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Image by Chad Madden on Unsplash.

A few years ago, a woman heard my standup comedy where I have lots of jokes about stereotypes of aging. A lot of them found their way into my book.

She said I should consider performing for people in assisted living. She hadn’t been listening when I said I’d rather be dead than go into assisted living.
I recall this conversation when someone sends me a private message: “Why aren’t you on Crows’ Feet [or some other platform associated with age]”.
(1)  Why be identified by a physical characteristic that perpetuates a stereotype?
In my book I say,
“I don’t feel like my face. I feel more like my butt. I literally work my ass off to get buns of steel. An orthopedic surgeon told me it’s a good way to avoid hip fractures. My butt says 30. My face says, ‘Never mind.'”
I address the gray hair topic (rather dismissively)  in this article.
BTW, crow’s feet aren’t a marker of old age. They’re a marker of genes and sunscreen use. Quoted in Good Housekeeping, board-certified dermatologist Dr. Sherwin Parikh says:
“Depending on genetic and environmental factors, one may notice crow’s feet as early as their 20s,”
(2) I often target younger people who struggle to deal with their parents, reject the stereotypes and plan their futures.
One of the most heartwarming stories came from a reader who said:
My mother always got annoyed when we teased her. We thought she was too sensitive. After reading your book, I understand now. We won’t tease her anymore.
 A male millennial told me privately, “I am reading your book because I don’t want to be like my parents when I get older.”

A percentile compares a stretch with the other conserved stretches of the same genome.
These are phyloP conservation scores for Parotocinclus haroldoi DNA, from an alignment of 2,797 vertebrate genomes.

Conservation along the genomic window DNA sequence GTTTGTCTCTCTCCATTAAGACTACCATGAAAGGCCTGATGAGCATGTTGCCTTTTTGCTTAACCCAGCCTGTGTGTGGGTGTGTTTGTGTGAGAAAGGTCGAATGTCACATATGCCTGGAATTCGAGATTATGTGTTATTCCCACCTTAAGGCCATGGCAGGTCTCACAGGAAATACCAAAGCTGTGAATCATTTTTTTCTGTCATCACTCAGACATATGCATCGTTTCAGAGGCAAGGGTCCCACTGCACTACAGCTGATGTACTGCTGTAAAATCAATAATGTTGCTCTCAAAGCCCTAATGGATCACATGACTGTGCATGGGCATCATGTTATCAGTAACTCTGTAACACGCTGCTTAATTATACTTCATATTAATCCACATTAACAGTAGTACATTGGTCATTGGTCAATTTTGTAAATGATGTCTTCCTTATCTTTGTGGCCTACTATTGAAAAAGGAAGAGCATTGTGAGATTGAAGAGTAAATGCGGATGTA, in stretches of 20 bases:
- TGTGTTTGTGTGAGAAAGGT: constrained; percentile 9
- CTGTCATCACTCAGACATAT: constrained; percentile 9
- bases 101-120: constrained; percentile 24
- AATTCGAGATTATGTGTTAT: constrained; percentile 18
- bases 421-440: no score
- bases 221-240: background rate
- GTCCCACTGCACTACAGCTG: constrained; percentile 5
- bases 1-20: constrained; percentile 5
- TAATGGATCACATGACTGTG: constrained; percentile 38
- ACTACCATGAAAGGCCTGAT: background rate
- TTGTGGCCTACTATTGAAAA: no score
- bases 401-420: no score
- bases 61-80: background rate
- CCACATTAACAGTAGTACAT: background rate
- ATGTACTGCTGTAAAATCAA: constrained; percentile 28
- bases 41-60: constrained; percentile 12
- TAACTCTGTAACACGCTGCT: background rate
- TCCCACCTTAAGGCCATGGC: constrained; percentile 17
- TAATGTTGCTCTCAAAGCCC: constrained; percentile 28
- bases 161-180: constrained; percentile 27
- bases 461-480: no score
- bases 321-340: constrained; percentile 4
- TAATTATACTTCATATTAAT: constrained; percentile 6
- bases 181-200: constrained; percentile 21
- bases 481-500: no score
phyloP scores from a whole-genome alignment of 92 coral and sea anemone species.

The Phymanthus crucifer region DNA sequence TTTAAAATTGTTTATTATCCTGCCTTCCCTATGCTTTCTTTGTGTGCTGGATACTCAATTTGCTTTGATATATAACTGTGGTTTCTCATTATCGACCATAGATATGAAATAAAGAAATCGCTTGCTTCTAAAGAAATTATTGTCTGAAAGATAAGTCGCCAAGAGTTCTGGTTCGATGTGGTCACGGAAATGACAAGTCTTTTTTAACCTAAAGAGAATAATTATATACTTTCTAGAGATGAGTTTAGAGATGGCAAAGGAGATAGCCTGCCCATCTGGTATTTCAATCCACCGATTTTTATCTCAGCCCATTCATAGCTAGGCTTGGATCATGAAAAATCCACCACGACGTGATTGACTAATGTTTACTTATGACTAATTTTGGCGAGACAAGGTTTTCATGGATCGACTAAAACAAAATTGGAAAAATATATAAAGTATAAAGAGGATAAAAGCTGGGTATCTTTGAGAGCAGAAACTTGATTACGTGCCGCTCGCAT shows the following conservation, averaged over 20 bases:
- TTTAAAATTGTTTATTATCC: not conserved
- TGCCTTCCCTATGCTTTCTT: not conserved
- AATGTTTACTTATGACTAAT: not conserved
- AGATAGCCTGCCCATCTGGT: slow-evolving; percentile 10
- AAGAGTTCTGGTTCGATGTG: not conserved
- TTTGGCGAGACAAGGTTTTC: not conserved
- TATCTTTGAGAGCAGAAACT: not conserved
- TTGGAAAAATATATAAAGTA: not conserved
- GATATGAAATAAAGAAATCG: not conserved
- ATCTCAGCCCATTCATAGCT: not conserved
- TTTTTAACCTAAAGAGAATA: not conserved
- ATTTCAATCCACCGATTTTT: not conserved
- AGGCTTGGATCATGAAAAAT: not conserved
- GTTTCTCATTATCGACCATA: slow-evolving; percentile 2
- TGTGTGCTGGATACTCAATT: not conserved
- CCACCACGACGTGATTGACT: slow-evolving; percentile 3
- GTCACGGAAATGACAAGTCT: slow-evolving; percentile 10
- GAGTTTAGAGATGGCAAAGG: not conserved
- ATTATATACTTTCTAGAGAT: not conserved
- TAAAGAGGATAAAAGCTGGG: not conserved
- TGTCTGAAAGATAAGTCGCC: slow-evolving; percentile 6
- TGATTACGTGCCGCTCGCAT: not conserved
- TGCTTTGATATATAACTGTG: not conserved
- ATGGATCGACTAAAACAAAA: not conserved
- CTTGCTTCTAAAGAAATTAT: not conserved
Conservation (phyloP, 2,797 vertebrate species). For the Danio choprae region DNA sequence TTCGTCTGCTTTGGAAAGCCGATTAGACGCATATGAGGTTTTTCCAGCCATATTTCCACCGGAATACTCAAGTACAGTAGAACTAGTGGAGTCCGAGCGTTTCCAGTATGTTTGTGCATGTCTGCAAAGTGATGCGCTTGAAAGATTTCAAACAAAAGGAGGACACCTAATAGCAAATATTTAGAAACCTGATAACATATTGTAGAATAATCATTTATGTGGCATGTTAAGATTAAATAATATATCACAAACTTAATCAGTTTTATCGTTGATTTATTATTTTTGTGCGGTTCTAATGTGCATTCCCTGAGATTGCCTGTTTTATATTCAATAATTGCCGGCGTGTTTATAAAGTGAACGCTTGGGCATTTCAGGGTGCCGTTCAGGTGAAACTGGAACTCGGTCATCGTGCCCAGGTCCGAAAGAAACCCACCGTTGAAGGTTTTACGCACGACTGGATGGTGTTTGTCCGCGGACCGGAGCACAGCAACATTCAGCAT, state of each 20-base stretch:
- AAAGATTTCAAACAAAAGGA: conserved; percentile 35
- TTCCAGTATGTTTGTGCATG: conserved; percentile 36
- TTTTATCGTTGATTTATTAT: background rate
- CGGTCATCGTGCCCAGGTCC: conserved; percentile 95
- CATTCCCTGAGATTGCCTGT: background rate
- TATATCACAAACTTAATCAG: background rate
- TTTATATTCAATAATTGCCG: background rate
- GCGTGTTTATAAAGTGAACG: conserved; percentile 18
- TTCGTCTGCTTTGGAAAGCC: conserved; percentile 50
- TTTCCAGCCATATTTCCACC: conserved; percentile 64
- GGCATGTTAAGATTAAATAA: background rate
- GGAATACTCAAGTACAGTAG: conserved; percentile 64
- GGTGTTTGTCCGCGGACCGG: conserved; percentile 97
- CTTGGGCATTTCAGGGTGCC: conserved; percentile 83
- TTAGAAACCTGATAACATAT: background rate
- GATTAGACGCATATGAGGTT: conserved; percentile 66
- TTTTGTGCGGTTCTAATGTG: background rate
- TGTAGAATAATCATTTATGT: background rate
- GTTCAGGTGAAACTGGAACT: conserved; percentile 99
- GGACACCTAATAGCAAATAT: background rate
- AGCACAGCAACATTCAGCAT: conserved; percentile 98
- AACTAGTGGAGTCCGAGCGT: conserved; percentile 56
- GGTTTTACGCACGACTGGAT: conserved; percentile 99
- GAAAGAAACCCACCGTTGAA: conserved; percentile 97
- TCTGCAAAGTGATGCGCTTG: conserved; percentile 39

My favorite was a reader who found me through Medium. I don’t know how old she is. She said:
“My husband saw me reading your book. He asked ‘So did you learn to be a bitch yet?’ I told him I already am.”
(3)  Terms like “old fart,” “geezers,” or “wrinkles” are as offensive as derogatory terms associated with race, nationality, sexual orientation, or religion.
As I wrote elsewhere:  “Please, please don’t call yourself a geezer,
Of course, a lot of people who happily identify as geezers will reject my controversial positions.
In my book, I say everyone over 75 should be issued a cyanide pill, to use as desired, with no restrictions.
I’m not concerned with relatives who will force you to take the pill. If they want you gone, they’ll make your life so miserable you’ll run to your Final Exit. Anyway, it’s usually the. family who wants to keep the medical procedures going, long after the dying person is ready to join a rousing chorus of “I’ll Fly Away.”
I’m only half-joking when I say that, at 75, you should also get a gift certificate for a Mafia hitman. For a small fee, your death gets listed as an accident. No survivor guilt: your family gets to say, “Just another shooting incident in South Philly.”
Don’t get me started on the concept of retirement or the notion that “older” people should seek volunteer work so they can leave a legacy.
I also write about sex toys and make snarky comments about the medical field (sometimes in the same article).                                  .”

The truth is, no one publication’s going to appeal to all people over 50, 60, 70, or…you name it.

Geriatricians famously say, “If you’ve seen one 80-year-old, you’ve seen one 80-year-old.”

One generalization holds: People get more diverse as they age.

Go into any gym and you’ll see people over 60 walking slowly in a gentle circle exercise. In another corner, you’ll see people the same age who are lifting weights and preparing to run a marathon. A lot more people are in between.
We’re diverse in what we consider appropriate topics and appropriate language.  We can also expect diversity in writing about aging and in audiences who do the reading.